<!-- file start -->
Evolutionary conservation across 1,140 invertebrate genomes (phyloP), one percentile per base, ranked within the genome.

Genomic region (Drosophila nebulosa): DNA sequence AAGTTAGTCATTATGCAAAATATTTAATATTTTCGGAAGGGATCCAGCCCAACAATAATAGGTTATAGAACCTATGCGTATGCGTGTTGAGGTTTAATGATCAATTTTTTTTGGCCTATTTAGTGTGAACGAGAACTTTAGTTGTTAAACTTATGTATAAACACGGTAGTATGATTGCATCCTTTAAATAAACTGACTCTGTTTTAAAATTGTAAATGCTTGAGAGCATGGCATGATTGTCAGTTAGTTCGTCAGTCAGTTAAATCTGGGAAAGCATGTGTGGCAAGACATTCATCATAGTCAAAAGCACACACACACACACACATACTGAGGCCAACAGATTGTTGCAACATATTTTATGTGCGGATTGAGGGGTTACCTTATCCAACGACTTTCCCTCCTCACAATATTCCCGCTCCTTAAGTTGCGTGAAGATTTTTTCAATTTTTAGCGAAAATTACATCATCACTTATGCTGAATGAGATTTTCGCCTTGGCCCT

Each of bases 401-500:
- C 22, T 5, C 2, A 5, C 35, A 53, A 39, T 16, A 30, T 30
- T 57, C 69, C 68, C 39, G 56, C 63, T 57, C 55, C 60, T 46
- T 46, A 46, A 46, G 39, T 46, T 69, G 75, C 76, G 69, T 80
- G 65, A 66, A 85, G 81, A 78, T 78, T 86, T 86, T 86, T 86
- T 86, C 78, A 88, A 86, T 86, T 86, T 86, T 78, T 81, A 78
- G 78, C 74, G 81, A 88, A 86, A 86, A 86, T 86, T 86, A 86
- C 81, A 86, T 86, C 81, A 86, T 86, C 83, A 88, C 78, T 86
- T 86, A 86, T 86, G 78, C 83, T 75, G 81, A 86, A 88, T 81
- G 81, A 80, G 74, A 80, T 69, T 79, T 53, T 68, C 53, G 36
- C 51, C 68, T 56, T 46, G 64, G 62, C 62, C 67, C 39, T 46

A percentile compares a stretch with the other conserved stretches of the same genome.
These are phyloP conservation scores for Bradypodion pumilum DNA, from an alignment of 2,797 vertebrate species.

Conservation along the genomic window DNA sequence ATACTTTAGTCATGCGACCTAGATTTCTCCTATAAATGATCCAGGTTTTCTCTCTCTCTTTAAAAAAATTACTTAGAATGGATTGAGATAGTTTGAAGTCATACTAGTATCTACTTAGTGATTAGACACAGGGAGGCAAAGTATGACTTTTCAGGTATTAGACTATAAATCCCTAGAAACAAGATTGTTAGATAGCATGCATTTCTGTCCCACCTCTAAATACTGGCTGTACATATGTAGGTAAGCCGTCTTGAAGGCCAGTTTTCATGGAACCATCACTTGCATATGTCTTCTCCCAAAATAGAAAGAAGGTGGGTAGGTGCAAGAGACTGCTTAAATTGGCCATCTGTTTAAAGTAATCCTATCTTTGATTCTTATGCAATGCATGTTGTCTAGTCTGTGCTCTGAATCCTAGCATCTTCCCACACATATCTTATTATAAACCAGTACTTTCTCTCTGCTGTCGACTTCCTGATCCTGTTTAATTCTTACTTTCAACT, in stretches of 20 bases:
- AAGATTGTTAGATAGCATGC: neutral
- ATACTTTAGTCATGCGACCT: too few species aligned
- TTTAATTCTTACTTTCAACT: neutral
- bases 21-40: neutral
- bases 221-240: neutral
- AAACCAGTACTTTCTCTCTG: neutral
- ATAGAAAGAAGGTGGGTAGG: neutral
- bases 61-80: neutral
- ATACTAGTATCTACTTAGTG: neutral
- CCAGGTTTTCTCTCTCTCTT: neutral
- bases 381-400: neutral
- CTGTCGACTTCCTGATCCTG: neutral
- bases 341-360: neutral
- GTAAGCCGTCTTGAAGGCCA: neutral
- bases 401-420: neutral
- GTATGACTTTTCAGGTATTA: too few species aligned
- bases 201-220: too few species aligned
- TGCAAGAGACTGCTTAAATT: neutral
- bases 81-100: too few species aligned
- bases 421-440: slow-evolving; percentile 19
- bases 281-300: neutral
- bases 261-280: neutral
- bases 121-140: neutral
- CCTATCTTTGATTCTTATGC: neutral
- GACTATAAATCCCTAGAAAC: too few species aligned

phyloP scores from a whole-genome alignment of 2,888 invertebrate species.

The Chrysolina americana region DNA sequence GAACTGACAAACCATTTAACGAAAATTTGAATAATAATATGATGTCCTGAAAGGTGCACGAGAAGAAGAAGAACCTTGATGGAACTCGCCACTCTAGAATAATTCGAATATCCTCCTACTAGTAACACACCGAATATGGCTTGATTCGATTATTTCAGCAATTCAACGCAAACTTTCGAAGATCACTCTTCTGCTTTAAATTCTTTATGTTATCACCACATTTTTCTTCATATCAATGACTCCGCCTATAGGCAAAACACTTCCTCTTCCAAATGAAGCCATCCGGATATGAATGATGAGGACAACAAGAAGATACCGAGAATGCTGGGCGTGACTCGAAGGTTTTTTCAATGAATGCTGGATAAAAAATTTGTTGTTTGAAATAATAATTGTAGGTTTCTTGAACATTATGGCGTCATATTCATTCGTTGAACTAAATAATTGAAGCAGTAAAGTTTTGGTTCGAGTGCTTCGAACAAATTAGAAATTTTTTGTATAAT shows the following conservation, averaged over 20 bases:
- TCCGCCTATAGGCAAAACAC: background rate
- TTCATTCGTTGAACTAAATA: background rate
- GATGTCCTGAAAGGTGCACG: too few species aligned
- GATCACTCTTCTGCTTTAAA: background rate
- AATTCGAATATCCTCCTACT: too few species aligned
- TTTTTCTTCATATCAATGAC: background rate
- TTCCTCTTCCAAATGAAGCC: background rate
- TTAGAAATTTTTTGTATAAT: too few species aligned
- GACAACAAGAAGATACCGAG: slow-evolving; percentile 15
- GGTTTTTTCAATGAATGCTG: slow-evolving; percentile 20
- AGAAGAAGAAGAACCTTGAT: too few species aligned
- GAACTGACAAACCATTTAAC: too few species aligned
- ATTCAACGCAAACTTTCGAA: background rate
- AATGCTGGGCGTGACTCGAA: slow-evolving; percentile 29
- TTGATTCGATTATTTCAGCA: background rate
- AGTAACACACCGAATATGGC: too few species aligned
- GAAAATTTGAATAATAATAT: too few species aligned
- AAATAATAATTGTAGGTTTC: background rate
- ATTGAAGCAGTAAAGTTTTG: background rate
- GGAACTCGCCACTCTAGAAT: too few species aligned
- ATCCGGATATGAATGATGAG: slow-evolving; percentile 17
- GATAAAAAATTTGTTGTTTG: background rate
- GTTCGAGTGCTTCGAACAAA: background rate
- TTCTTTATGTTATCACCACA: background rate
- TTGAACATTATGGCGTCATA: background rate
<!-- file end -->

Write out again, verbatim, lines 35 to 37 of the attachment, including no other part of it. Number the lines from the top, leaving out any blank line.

- bases 81-100: too few species aligned
- bases 421-440: slow-evolving; percentile 19
- bases 281-300: neutral